The definition of intermediary is being amended to include the intermediary of goods in its scope. Accordingly, an intermediary of goods, such as a commission agent or consignment agent shall be covered under rule 9(c) of the Place of Supply of Services Rules and his place of provision shall be the location of service provider.  Accordingly, all commissions for foreign buyers / sellers shall now be taxable in India and vice versa.  Thus, there shall be no longer an export of service by Commission agent.  The amendment is brought in purview as India is a major market for sourcing of goods and to counter the decision in cases like GAP International Sourcing (India) P. Ltd.  v CST [2014-TIOL-465-CESTAT-DEL], wherein it was held that recipient of such services is located outside India.

4.2.3.Change of place of provision in case of shipping industry:

Place of provision of Service consisting of hiring of Vessels (excluding yachts) and Aircraft, irrespective of whether short term or long term, will be covered by the general rule, that is, the place of location of the service receiver. Hiring of yachts would however continue to be covered by rule 9 (d) i.e. location of service provider.

4.3.Changes in place of Point of Taxation Rules [effective October 1, 2014]

 

4.3.1.Change of point of taxation in case of reverse charge mechanism:

The first Proviso to rule 7 of the Point of Taxation Rules is being amended to reduce the time allowed for payment to service provider from six months to three months.  However, as a relief, in case such payment is not made within prescribed time, the liability to pay Service Tax shall arise from the first day that occurs immediately after a period of three months from the date of invoice. Thus, in case of reverse charge, the amended date of liability is as under:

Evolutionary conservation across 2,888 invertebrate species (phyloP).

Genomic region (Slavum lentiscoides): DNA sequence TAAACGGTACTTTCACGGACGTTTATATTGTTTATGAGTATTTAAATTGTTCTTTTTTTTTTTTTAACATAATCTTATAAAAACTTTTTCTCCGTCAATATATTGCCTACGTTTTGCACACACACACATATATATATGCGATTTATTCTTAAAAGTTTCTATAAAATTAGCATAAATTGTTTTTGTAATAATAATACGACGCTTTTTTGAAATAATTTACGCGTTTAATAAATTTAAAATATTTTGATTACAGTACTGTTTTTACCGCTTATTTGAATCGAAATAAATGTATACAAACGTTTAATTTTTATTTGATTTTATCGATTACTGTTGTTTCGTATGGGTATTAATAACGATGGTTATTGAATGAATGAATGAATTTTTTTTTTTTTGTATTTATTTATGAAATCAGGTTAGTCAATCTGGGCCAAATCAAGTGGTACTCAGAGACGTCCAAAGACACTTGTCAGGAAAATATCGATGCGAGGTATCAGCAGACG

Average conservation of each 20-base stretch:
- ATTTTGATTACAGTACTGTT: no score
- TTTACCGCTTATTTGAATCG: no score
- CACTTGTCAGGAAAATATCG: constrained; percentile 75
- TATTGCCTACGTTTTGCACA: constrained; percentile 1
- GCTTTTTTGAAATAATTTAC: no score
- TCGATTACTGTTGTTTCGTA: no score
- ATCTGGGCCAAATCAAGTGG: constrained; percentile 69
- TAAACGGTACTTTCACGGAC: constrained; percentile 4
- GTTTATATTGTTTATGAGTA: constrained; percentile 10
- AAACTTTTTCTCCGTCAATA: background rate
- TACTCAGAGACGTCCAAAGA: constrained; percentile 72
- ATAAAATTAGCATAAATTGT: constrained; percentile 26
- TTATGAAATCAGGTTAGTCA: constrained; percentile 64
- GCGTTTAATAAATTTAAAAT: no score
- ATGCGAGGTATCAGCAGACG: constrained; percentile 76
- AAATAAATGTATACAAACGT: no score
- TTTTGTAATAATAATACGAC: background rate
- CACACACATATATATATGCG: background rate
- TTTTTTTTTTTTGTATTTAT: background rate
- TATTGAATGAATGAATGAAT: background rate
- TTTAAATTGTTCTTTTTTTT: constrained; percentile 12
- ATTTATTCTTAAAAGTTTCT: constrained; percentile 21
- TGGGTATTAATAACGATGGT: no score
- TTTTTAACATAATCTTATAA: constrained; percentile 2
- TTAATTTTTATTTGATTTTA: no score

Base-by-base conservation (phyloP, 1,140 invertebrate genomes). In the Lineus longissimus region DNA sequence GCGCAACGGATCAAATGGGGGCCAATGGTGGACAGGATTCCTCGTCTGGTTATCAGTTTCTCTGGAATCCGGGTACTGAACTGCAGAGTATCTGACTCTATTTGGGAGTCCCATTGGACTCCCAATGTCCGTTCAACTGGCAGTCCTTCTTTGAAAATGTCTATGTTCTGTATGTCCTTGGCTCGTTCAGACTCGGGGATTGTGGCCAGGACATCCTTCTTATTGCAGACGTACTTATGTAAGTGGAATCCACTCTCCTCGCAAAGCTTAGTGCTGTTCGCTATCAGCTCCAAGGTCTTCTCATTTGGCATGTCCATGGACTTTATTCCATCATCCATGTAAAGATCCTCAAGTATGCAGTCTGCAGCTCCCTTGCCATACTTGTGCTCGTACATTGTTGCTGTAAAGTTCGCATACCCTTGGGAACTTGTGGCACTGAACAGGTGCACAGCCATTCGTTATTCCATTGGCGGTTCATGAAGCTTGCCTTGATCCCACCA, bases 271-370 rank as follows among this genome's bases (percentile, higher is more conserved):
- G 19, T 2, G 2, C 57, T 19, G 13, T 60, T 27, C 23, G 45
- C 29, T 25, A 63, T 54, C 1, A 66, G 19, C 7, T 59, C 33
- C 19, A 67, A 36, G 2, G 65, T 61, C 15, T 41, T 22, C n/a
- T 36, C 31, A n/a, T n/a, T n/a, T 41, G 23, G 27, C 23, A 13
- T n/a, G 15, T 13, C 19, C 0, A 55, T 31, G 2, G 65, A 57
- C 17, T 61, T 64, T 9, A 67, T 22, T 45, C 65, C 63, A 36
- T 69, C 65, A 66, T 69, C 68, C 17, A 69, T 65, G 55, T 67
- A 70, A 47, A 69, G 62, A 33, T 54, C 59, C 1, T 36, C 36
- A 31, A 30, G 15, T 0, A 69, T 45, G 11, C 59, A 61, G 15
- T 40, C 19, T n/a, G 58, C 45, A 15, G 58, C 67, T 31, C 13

Date of payment Point of taxation
Payment made to vendor within three months from date of invoice Date of Payment
Payment made to vendor after three months from date of invoice First day that occurs immediately after a period of three months from the date of invoice

Suitable provision for invoices issued before October 1, 2014 and whose payment period of six months is pending as on October 1, 2014 is made by way of Rule 10 which provides that if payment is made within six months from the date of invoice, date of payment shall be point of taxation, else Rule 3 shall apply.

4.4.Changes in Determination of Value Rules

4.4.1. Ratio of services in Works contract modified [effective from October 1, 2014]:

In Rule 2A of the Service Tax (Determination of Value) Rules, 2006, category “B” and “C‟ of works contracts are proposed to be merged into one single category, with percentage of service portion as 70%.  Thus, the following two categories of valuation under Option 2 of Rule 2A shall remain in case of works contract:

5.Changes in Cenvat Credit Rules, 2004

5.1.Time restriction on availment of Cenvat credit on missed invoices [effective from September 1, 2014]:

A manufacturer or a service provider shall take credit on inputs and input services within a period of six months from the date of issue of invoice, bill or challan.  Thus, the decisions in case of Central Bank of India [2012-TIOL-1314-CESTAT-MAD] holding that there is no time limit for taking Cenvat Credit shall no longer help assessee in availing long forgotten credit.

 

5.2.Payment as pre-condition for availment of Cenvat Credit removed in case of full reverse charge [effective July 11, 2014]:

In case of service tax paid under full reverse charge, the condition of payment of invoice value to the service provider for availing credit of input services is being withdrawn. However, there is no change in respect of partial reverse charge.

5.3.Cenvat credit to reinstate on reinstatement of output services as Export [effective July 11, 2014]: